Daevel

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Daevel is a template daemon written in C from which new daemons can be simply derived. It was inspired by what I couldn't find in Richard W. Stevens' UNIX Network Programming, a foundation used by thousands of programmers in many languages including C. Stevens writes about principles and doesn't present complete solutions, whereas Daevel tries to cover the important points for a production system. Daevel is currently licensed under the GPLversion 2.

The latest version is 0.9, daevel-0.9.tar.gz. Here is the HOWTO.txt. I'm working on version 1.0 at last, with a stack of patches and my own improvements.

Contents

Written in C ??

But C is a terrible language! All the best bugs come in C! Other languages can be faster and more portable! Are you mad??[1]

The classic Unix daemons, and many non-classic Windows ones -- the ones found on many corporate networks and of which nearly all the Internet is comprised -- are all written in C. In fact is nearly all system-level code in the world and certainly all significant operating systems are written in C. Any study of good daemon practice must review these packages, ergo, a careful implementor needs to read C [2]. This template represents the beginnings of such a study.

You can write a fast, safe, portable daemon using Twisted, the Python framework, or Ruby on Rails or lots of other things. But it won't teach you how Unix works, and if you don't know that you've missed out on very important basic computer science. Even if you never expect to use a Unix computer in anger (which would seem increasingly unlikely, but still, you may feel that way!) Nor will these other things help you if you are writing for a tiny embedded platform, or if you want to graft on chunks of C pulled out of assorted existing code. In short, a worthy rite of passage if nothing more!

What Daevel Provides

Daevel encapsulates in a small number of source files all the structure for a safe, well-designed Unix daemon that can communicate using the TCP protocol and which is portable across platforms. Build your program on this sample code and you can be reasonably sure you have a good foundation ready for you to extend.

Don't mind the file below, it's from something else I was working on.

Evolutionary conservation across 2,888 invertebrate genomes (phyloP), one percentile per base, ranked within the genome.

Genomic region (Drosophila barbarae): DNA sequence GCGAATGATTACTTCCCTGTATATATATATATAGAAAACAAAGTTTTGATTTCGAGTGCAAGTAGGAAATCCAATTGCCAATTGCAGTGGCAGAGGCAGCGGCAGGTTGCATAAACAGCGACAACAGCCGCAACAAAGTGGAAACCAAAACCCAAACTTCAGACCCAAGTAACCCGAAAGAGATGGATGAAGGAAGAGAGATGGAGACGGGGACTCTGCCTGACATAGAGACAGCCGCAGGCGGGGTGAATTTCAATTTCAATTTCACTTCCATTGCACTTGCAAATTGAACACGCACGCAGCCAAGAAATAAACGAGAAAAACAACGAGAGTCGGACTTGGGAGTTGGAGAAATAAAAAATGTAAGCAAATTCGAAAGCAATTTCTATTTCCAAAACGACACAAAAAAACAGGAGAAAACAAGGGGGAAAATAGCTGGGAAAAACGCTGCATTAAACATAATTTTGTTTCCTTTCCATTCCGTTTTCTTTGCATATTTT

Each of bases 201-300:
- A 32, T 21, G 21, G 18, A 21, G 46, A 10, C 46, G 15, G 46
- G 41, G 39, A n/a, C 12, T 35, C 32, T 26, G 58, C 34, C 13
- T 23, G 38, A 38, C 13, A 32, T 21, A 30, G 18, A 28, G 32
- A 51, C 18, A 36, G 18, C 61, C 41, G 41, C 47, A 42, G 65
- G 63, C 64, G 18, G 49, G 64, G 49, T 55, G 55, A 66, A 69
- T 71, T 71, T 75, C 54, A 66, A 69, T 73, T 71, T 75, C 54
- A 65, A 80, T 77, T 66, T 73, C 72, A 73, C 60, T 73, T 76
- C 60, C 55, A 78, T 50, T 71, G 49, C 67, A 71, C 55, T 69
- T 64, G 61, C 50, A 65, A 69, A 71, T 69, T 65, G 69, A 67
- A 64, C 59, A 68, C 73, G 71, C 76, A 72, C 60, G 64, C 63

Daevel give you ready-to-run code for:

  • a backgrounding daemon
  • network connection monitoring
  • logging subsystem
  • debugging facilities: multilevel logging and panic routines
  • simple configuration file
  • generic commandline switches
  • default behaviour from the above (background, logfile, lockfile, log level ...)
  • error recovery (recover if possible, log, orderly shutdown)
  • conservation of resources (sockets, filehandles, memory)
  • simple administration interface (lockfile, shutdown command, query)

You can throw away the bits you don't need.

There are a lot things that the Basic Daemon does not do, and which will be covered by the proposed Advanced Daemon, maybe one day:

  • autoconf for even more portability
  • more advanced commandline handling using GNU getopt
  • advanced configuration files using the PCRE library for expressions
  • much better lockfile management using liblockfile
  • daemon administration by web page
  • optional IPv6 support
  • multi-lingual capabilities
  • SSL for protecting connections using libssl

Acknowledgements

Thanks to the authors of Exim, Samba, Postfix, Apache, sshd, fetchmail and numerous other well-known packages for making your code available for scrutiny for creating completely different packages such as this one.

Thanks to Tellurian Pty Ltd for hosting the development of early versions of this code and allowing me retain copyright, permitting me to publish it in this form. Victor Wodecki and John gave valuable feedback.

Thanks to Martin Poole and Tim Potter for initial review and many others since.

Footnotes

  1. Probably
  2. See ISBN 0-201-79940-5 and ISBN 0-321-16607-8 to learn how and why to read code.
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